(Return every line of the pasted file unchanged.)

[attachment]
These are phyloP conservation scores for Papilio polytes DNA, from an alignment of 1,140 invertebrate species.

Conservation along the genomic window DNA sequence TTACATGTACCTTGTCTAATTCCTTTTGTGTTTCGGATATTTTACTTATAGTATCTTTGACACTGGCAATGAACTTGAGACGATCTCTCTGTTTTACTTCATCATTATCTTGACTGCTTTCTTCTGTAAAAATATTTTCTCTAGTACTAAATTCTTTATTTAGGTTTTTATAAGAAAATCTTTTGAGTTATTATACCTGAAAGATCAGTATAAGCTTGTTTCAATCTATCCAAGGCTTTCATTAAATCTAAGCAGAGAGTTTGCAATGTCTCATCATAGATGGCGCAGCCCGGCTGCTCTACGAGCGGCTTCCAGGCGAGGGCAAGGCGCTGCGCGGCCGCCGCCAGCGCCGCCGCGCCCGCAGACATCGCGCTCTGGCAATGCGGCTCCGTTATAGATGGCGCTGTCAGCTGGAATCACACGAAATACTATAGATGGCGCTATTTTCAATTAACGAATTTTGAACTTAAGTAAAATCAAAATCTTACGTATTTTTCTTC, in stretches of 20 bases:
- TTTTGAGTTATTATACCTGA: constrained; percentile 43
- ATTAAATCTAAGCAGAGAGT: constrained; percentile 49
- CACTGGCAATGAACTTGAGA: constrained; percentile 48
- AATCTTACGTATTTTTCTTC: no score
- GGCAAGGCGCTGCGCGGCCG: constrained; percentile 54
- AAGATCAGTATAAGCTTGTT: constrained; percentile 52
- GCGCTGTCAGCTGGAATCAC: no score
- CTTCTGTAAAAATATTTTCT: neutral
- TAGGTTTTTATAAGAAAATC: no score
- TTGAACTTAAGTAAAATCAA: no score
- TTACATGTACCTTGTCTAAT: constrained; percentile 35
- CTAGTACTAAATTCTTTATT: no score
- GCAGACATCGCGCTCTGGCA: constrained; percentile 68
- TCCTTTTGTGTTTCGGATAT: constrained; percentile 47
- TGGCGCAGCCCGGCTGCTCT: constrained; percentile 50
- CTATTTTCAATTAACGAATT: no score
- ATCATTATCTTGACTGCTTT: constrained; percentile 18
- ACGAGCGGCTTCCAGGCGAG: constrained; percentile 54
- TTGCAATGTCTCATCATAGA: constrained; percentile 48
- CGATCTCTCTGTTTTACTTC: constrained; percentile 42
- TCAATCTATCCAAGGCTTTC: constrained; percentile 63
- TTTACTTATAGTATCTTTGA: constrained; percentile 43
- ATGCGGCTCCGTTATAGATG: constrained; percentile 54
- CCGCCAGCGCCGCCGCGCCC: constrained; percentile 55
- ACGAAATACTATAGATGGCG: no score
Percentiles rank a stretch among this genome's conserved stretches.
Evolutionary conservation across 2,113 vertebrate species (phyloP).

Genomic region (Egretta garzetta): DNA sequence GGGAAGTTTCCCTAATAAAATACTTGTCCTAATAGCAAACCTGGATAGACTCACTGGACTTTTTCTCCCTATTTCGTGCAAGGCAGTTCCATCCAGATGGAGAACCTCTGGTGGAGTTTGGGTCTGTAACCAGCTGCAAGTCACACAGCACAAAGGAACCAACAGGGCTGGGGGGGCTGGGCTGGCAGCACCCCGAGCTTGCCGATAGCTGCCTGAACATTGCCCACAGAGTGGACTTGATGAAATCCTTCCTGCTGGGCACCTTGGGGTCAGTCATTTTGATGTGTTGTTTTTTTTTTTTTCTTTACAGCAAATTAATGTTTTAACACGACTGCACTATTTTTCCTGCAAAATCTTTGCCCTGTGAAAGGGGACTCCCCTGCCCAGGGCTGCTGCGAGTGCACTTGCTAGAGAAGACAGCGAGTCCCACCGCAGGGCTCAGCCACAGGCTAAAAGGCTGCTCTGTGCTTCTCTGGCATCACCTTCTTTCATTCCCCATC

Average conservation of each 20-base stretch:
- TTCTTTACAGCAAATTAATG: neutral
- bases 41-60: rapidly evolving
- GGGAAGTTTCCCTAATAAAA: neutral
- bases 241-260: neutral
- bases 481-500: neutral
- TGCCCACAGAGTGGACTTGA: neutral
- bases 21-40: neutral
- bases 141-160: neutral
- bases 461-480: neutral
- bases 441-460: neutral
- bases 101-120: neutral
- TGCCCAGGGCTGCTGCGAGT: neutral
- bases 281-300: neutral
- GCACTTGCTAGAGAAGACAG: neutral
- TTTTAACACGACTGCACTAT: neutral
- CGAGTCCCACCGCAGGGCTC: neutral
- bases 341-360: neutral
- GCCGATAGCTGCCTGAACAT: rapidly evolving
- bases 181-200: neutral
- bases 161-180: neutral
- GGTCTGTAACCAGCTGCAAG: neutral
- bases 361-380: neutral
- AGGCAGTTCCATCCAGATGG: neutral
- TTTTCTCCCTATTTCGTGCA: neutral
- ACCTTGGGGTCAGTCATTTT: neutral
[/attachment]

These are phyloP conservation scores for Papilio polytes DNA, from an alignment of 1,140 invertebrate species.

Conservation along the genomic window DNA sequence TTACATGTACCTTGTCTAATTCCTTTTGTGTTTCGGATATTTTACTTATAGTATCTTTGACACTGGCAATGAACTTGAGACGATCTCTCTGTTTTACTTCATCATTATCTTGACTGCTTTCTTCTGTAAAAATATTTTCTCTAGTACTAAATTCTTTATTTAGGTTTTTATAAGAAAATCTTTTGAGTTATTATACCTGAAAGATCAGTATAAGCTTGTTTCAATCTATCCAAGGCTTTCATTAAATCTAAGCAGAGAGTTTGCAATGTCTCATCATAGATGGCGCAGCCCGGCTGCTCTACGAGCGGCTTCCAGGCGAGGGCAAGGCGCTGCGCGGCCGCCGCCAGCGCCGCCGCGCCCGCAGACATCGCGCTCTGGCAATGCGGCTCCGTTATAGATGGCGCTGTCAGCTGGAATCACACGAAATACTATAGATGGCGCTATTTTCAATTAACGAATTTTGAACTTAAGTAAAATCAAAATCTTACGTATTTTTCTTC, in stretches of 20 bases:
- TTTTGAGTTATTATACCTGA: constrained; percentile 43
- ATTAAATCTAAGCAGAGAGT: constrained; percentile 49
- CACTGGCAATGAACTTGAGA: constrained; percentile 48
- AATCTTACGTATTTTTCTTC: no score
- GGCAAGGCGCTGCGCGGCCG: constrained; percentile 54
- AAGATCAGTATAAGCTTGTT: constrained; percentile 52
- GCGCTGTCAGCTGGAATCAC: no score
- CTTCTGTAAAAATATTTTCT: neutral
- TAGGTTTTTATAAGAAAATC: no score
- TTGAACTTAAGTAAAATCAA: no score
- TTACATGTACCTTGTCTAAT: constrained; percentile 35
- CTAGTACTAAATTCTTTATT: no score
- GCAGACATCGCGCTCTGGCA: constrained; percentile 68
- TCCTTTTGTGTTTCGGATAT: constrained; percentile 47
- TGGCGCAGCCCGGCTGCTCT: constrained; percentile 50
- CTATTTTCAATTAACGAATT: no score
- ATCATTATCTTGACTGCTTT: constrained; percentile 18
- ACGAGCGGCTTCCAGGCGAG: constrained; percentile 54
- TTGCAATGTCTCATCATAGA: constrained; percentile 48
- CGATCTCTCTGTTTTACTTC: constrained; percentile 42
- TCAATCTATCCAAGGCTTTC: constrained; percentile 63
- TTTACTTATAGTATCTTTGA: constrained; percentile 43
- ATGCGGCTCCGTTATAGATG: constrained; percentile 54
- CCGCCAGCGCCGCCGCGCCC: constrained; percentile 55
- ACGAAATACTATAGATGGCG: no score
Percentiles rank a stretch among this genome's conserved stretches.
Evolutionary conservation across 2,113 vertebrate species (phyloP).

Genomic region (Egretta garzetta): DNA sequence GGGAAGTTTCCCTAATAAAATACTTGTCCTAATAGCAAACCTGGATAGACTCACTGGACTTTTTCTCCCTATTTCGTGCAAGGCAGTTCCATCCAGATGGAGAACCTCTGGTGGAGTTTGGGTCTGTAACCAGCTGCAAGTCACACAGCACAAAGGAACCAACAGGGCTGGGGGGGCTGGGCTGGCAGCACCCCGAGCTTGCCGATAGCTGCCTGAACATTGCCCACAGAGTGGACTTGATGAAATCCTTCCTGCTGGGCACCTTGGGGTCAGTCATTTTGATGTGTTGTTTTTTTTTTTTTCTTTACAGCAAATTAATGTTTTAACACGACTGCACTATTTTTCCTGCAAAATCTTTGCCCTGTGAAAGGGGACTCCCCTGCCCAGGGCTGCTGCGAGTGCACTTGCTAGAGAAGACAGCGAGTCCCACCGCAGGGCTCAGCCACAGGCTAAAAGGCTGCTCTGTGCTTCTCTGGCATCACCTTCTTTCATTCCCCATC

Average conservation of each 20-base stretch:
- TTCTTTACAGCAAATTAATG: neutral
- bases 41-60: rapidly evolving
- GGGAAGTTTCCCTAATAAAA: neutral
- bases 241-260: neutral
- bases 481-500: neutral
- TGCCCACAGAGTGGACTTGA: neutral
- bases 21-40: neutral
- bases 141-160: neutral
- bases 461-480: neutral
- bases 441-460: neutral
- bases 101-120: neutral
- TGCCCAGGGCTGCTGCGAGT: neutral
- bases 281-300: neutral
- GCACTTGCTAGAGAAGACAG: neutral
- TTTTAACACGACTGCACTAT: neutral
- CGAGTCCCACCGCAGGGCTC: neutral
- bases 341-360: neutral
- GCCGATAGCTGCCTGAACAT: rapidly evolving
- bases 181-200: neutral
- bases 161-180: neutral
- GGTCTGTAACCAGCTGCAAG: neutral
- bases 361-380: neutral
- AGGCAGTTCCATCCAGATGG: neutral
- TTTTCTCCCTATTTCGTGCA: neutral
- ACCTTGGGGTCAGTCATTTT: neutral